# Projective representations and cental extensions based on Schottenloher's book

In Schottentloher's book, a theorem is stated: Later on, a remark is made: My confusion comes: Is E always of the form made in the remark, namely are the following to sets equal(up to set theoretic iso)?: $$\begin{equation} \{(U,g) \in U(\mathbb{H}) \times G \,:\;\; \hat{\gamma} (U)=Tg\}=U(1) \times_{\omega} G \end{equation}$$ Or does this equation hold only for $$\mathbb{H}=C$$?

EDIT: Put more precisely, according to ACouriousMind's reply:

Why is the subgroup of $$U(\mathbb{H}) \times G$$, which obeys that $$\hat{\gamma}(U)=Tg$$ isomorphic to the semidirect product $$U(1) \times_{\omega} G$$?

• I don't understand the question and I think you have misunderstood what the text is saying: It's defining $E$ as a subgroup of $U(H)\times G$ - the subgroup that obeys $\hat{\gamma}(U) = Tg$, and this subgroup is then always isomorphic to the semi-direct product in the remark. I don't know where the idea that $E$ is "of the form $U(H)\times G$" comes from. Mar 31 at 15:06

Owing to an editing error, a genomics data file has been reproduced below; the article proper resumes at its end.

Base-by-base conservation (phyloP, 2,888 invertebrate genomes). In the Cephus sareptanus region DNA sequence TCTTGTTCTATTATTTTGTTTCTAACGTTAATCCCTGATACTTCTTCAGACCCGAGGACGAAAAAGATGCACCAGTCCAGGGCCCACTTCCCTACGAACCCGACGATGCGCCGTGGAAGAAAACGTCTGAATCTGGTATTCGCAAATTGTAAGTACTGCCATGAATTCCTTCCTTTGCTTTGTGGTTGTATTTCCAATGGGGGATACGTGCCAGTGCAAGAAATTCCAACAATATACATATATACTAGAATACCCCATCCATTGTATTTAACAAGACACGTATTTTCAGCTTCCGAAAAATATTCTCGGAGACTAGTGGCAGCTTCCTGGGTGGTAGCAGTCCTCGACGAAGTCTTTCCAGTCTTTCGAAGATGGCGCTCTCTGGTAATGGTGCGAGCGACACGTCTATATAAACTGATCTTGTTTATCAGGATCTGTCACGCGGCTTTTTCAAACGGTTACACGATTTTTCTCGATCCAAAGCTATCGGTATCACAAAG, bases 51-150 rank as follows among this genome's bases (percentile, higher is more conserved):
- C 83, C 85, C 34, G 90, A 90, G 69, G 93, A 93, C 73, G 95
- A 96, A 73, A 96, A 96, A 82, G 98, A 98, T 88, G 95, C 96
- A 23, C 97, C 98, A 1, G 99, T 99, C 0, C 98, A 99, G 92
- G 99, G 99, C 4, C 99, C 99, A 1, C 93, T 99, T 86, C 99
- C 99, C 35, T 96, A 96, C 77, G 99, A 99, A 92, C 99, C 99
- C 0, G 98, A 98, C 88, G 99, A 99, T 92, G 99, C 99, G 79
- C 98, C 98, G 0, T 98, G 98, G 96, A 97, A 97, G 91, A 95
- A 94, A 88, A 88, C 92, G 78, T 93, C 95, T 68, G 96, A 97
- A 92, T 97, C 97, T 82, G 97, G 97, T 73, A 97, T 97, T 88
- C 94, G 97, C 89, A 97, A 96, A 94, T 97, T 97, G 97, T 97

• Precisely. This is my question. You claim that the subgroup that obeys the condition you wrote is always isomorphic to the semi-direct product in the remark. Could you please explicitly write this isomorphism out? Mar 31 at 15:09
• Are they only set theoretically isomorphic,or also group theoretically isomorphic? Mar 31 at 15:17
• Did you try just spelling out the definition? The pre-image of any single element under $\hat{\gamma}$ is a $\mathrm{U}(1)$ coset just because it's the kernel of $\hat{\gamma}$. The definition of $E$ just says "all $(U,g)$ such that $U$ is in the pre-image of $Tg$". So the set-theoretic structure of $E$ as $\mathrm{U}(1)\times G$ follows immediately. That the group product inherited as a subgroup is the same as the semi-direct product from the remark is similarly just unpacking definitions (note that the "Wigner's theorem" in the remark is also just taking a pre-image). Mar 31 at 15:47

As ACuriousMind said, the preimage of $$Tg$$ under $$\hat{\gamma}$$ must be a $$U(1)$$-coset for each $$g$$. So $$E =\cup_{g\in G} \{(U(1)U_g, g)\}$$ where $$U_g$$ is some choice of representatives for each coset. You can then simply identify $$(e^{i\phi}, g)\mapsto (e^{i\phi}U_g, g)$$